Eight Professors Win Prestigious Honors
Eight University professors are among the handful of outstanding educators who recently received honors from two prestigious organizations. Six won Guggenheim Fellowships, giving CUNY a three-way tie with Princeton and Johns Hopkins Universities for the most 2009 winners of this major award, which went to 180 "advanced professionals" from the U.S. and Canada. Two other University professors were among 210 newly elected Fellows of the esteemed 229-year-old American Academy of Arts & Sciences.
The University's six Guggenheim winners, who represent five CUNY colleges and the Graduate Center, are playwright Thomas Bradshaw, assistant professor of English at Medgar Evers College; Benjamin Carter Hett, associate professor of history at Hunter College and the Graduate Center; Jonathan H. Shannon, associate professor of anthropology at Hunter College and the Graduate Center; Victoria Sanford, associate professor of anthropology at Lehman College and the Graduate Center; Heather Hendershot, associate professor of media studies at Queens College and the Graduate Center; and Robert Courtney Smith, associate professor in immigration studies, sociology and public affairs at Baruch College and the Graduate Center.
Newest American Academy of Arts & Sciences Fellows are Mary Ann Caws, Distinguished Professor of French, English and Comparative Literature at the Graduate Center, and Michael Sorkin, Distinguished Professor of Architecture and director of the graduate urban design program at City College. They join Chancellor Matthew Goldstein and the University's 11 other previous Academy electees: Andreas Acrivos, City College, Albert Einstein Professor of Science and Engineering Emeritus; Herman Z. Cummins, City College, Distinguished Professor of Physics; Morton M. Denn, City College, Albert Einstein Professor of Science and Engineering, director of the Levich Institute; David Harvey, Graduate Center, Distinguished Professor of Anthropology; Frances Degen Horowitz, Graduate Center, President Emerita; Richard Kramer, Graduate Center, Distinguished Professor of Music; Saul Aaron Kripke, Graduate Center, Distinguished Professor of Philosophy; Myriam Sarachik, City College, Distinguished Professor of Physics; Dennis Parnell Sullivan, Graduate Center, Einstein Chair in Mathematics; Leo Treitler, Graduate Center, Distinguished Professor of Music Emeritus; and the late Eve Kosofsky Sedgwick, Graduate Center, Distinguished Professor of English.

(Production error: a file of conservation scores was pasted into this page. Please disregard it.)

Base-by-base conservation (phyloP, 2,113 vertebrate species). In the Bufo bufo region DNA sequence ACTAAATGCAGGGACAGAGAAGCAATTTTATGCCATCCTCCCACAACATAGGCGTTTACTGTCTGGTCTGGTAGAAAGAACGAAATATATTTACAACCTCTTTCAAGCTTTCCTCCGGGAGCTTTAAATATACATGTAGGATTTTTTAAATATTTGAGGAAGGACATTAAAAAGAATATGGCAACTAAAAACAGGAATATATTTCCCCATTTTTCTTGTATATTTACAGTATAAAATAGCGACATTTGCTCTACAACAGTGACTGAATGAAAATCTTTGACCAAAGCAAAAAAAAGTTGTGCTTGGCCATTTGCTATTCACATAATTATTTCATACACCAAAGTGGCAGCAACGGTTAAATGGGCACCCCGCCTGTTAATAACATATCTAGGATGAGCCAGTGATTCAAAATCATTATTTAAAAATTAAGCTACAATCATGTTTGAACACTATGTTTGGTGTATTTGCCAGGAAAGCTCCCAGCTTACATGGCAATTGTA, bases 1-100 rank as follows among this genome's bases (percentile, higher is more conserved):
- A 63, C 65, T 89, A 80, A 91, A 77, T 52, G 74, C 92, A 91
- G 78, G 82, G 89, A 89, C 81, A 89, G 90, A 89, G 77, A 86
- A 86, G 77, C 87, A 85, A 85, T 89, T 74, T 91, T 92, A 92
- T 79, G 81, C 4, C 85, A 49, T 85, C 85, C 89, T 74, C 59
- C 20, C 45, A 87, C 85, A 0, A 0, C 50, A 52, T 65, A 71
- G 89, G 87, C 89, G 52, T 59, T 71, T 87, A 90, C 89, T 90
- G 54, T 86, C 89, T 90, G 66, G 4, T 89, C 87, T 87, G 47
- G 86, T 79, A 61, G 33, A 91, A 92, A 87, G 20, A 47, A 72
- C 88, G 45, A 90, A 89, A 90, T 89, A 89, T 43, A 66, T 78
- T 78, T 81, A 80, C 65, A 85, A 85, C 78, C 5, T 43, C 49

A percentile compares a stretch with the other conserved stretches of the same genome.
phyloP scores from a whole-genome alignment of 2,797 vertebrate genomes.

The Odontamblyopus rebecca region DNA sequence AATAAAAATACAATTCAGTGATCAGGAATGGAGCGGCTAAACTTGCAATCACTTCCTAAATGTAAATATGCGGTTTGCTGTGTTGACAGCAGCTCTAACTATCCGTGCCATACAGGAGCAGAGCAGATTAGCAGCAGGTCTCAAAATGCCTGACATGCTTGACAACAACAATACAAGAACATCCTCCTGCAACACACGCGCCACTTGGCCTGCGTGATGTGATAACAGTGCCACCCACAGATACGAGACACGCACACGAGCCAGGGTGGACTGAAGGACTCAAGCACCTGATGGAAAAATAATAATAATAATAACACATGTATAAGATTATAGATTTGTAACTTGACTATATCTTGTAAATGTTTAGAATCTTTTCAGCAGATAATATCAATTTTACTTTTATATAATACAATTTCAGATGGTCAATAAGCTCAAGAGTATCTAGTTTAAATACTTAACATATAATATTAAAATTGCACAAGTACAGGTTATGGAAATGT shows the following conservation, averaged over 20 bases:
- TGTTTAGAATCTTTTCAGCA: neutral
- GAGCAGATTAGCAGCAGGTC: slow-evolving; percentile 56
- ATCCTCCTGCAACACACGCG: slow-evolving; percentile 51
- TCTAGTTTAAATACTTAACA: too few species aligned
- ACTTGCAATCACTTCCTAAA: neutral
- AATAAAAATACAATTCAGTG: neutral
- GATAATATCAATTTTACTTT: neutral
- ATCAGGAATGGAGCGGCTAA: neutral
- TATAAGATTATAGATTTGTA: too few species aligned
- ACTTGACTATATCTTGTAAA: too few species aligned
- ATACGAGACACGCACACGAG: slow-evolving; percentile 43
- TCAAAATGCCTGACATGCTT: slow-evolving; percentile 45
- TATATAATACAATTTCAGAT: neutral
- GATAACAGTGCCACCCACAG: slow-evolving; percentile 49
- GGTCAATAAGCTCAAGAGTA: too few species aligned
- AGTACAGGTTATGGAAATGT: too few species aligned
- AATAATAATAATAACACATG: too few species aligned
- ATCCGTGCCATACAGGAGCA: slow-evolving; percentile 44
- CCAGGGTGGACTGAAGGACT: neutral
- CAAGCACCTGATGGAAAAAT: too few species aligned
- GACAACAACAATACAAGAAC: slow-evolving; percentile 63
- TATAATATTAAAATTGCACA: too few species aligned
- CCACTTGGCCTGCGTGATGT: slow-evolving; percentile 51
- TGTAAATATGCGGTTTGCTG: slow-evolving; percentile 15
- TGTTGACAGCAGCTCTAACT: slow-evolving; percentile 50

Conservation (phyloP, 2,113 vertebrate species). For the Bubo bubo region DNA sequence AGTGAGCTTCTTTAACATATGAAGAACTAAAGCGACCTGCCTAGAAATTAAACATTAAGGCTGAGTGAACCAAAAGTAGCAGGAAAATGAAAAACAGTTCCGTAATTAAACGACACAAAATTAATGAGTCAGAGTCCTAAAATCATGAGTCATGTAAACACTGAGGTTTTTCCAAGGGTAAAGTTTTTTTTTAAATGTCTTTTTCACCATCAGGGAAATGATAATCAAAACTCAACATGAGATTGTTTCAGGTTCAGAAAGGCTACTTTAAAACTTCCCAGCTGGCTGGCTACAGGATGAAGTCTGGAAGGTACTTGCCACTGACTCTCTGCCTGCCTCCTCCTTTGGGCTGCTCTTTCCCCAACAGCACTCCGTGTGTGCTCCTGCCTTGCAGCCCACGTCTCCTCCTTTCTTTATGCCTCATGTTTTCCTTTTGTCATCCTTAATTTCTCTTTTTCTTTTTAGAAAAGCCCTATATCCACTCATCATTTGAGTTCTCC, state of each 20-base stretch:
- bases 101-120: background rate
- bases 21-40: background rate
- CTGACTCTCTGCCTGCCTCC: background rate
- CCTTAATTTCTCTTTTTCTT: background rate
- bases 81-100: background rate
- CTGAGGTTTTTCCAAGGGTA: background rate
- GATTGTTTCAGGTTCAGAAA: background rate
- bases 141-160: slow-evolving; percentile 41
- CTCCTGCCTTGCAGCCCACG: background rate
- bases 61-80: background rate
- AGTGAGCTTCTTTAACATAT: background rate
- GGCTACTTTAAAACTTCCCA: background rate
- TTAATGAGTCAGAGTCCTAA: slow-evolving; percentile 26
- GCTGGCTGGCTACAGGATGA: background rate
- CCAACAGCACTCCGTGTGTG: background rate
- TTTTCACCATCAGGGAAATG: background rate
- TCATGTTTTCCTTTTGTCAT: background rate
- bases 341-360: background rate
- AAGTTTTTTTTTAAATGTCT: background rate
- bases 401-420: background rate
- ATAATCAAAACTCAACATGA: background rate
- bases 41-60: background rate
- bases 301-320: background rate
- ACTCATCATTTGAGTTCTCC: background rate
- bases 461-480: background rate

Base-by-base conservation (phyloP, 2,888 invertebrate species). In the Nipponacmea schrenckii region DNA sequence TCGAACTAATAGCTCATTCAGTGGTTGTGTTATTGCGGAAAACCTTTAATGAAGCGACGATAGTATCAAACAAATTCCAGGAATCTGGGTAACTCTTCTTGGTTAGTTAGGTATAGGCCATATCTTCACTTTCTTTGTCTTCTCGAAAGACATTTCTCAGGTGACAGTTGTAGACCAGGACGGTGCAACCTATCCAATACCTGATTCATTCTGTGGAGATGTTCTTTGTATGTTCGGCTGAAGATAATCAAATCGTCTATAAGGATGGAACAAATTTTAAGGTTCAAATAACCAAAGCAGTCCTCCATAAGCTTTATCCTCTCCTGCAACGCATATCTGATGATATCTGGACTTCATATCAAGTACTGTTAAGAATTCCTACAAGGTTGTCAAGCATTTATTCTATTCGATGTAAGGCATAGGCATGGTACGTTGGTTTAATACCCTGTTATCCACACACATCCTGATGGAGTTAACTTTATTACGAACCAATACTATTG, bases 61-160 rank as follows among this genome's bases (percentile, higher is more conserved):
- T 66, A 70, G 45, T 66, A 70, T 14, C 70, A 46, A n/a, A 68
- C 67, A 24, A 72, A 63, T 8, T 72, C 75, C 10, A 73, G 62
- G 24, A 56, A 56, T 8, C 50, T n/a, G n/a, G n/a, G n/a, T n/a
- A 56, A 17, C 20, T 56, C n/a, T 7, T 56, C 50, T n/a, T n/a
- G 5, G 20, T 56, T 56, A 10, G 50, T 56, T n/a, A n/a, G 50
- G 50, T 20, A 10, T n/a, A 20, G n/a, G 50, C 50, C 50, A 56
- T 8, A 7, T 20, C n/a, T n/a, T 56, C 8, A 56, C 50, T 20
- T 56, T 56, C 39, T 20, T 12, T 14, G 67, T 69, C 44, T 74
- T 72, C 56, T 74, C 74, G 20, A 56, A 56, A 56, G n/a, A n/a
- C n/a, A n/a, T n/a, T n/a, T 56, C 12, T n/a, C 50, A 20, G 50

"All of us at CUNY take enormous pride in the outstanding work of these faculty members," said Chancellor Goldstein. "Their scholarly and creative contributions advance understanding and stimulate thought across disciplines and across society, and foster lively centers of learning within CUNY's classrooms. I offer my warmest congratulations to each of them."
Guggenheim Fellowships have been awarded annually since 1925 by the John Simon Guggenheim Memorial Foundation to those "who have demonstrated exceptional capacity for productive scholarship or exceptional creative ability in the arts." Fellowship grants are made for a minimum of six months and a maximum of 12 months. The average grant in the 2008 United States and Canada competition was approximately $43,200. Since the purpose of the program is to help provide Fellows with blocks of time in which they can work with as much creative freedom as possible, grants have no special conditions attached to them. Among the first winners was composer Aaron Copland.
The University's 2009 Guggenheim winners have widely varied resumes.
Bradshaw, who has been featured as one of Time Out New York's 10 playwrights to watch, explores racial identification in America. His latest play is an adaptation of The Book of Job, commissioned by Soho Rep, where he is the 2008-2009 Streslin Fellow.
Hett, a former trial lawyer, is author of the prize-winning book Crossing Hitler: The Man Who Put the Nazis on the Witness Stand.
Shannon is an ethnographer who has been working in Syria to examine how Syrian musicians and other artists "draw on their heritage to assert their modernity."
Sanford — a human rights activist, scholar and author —has worked with Central American refugees since 1986, when she founded a refugee legal services project.
Hendershot, who is also coordinator of the Film Studies Certificate program at the Graduate Center and editor of Cinema Journal, is working on her newest book, about right-wing broadcasting of the 1950s and 1960s.
Smith is author of the award-winning book Mexican New York: Transnational Lives of New Immigrants, based on 15 years of research in New York City and Puebla, Mexico.
This year's 210 new Academy Fellows and 19 Foreign Honorary Members join what is one of the nation's oldest, most prestigious honorary societies and a center for independent policy research. The 2009 scholars, scientists, jurists, writers, artists, civic, corporate and philanthropic leaders come from 28 states and 11 countries and range from age 33 to 83. They include Nobel laureates and recipients of the Pulitzer and Pritzker Prizes; MacArthur Fellowships; Academy, Grammy, and Tony awards; and the National Medal of Arts. New Fellows include Secretary of Defense Robert Gates and actors Dustin Hoffman and James Earl Jones. Newest Foreign Honorary Members include 1993 Nobel Peace Prize laureate Nelson Mandela, who guided the reconciliation of South Africa in the post-Apartheid era; U2 lead singer and advocate for humanitarian causes, Bono; and British actress Judith Dench. Earlier inductees into the academy — founded in 1780 by John Adams, John Hancock and other scholar-patriots — include George Washington, Benjamin Franklin, Ralph Waldo Emerson, Albert Einstein and Winston Churchill.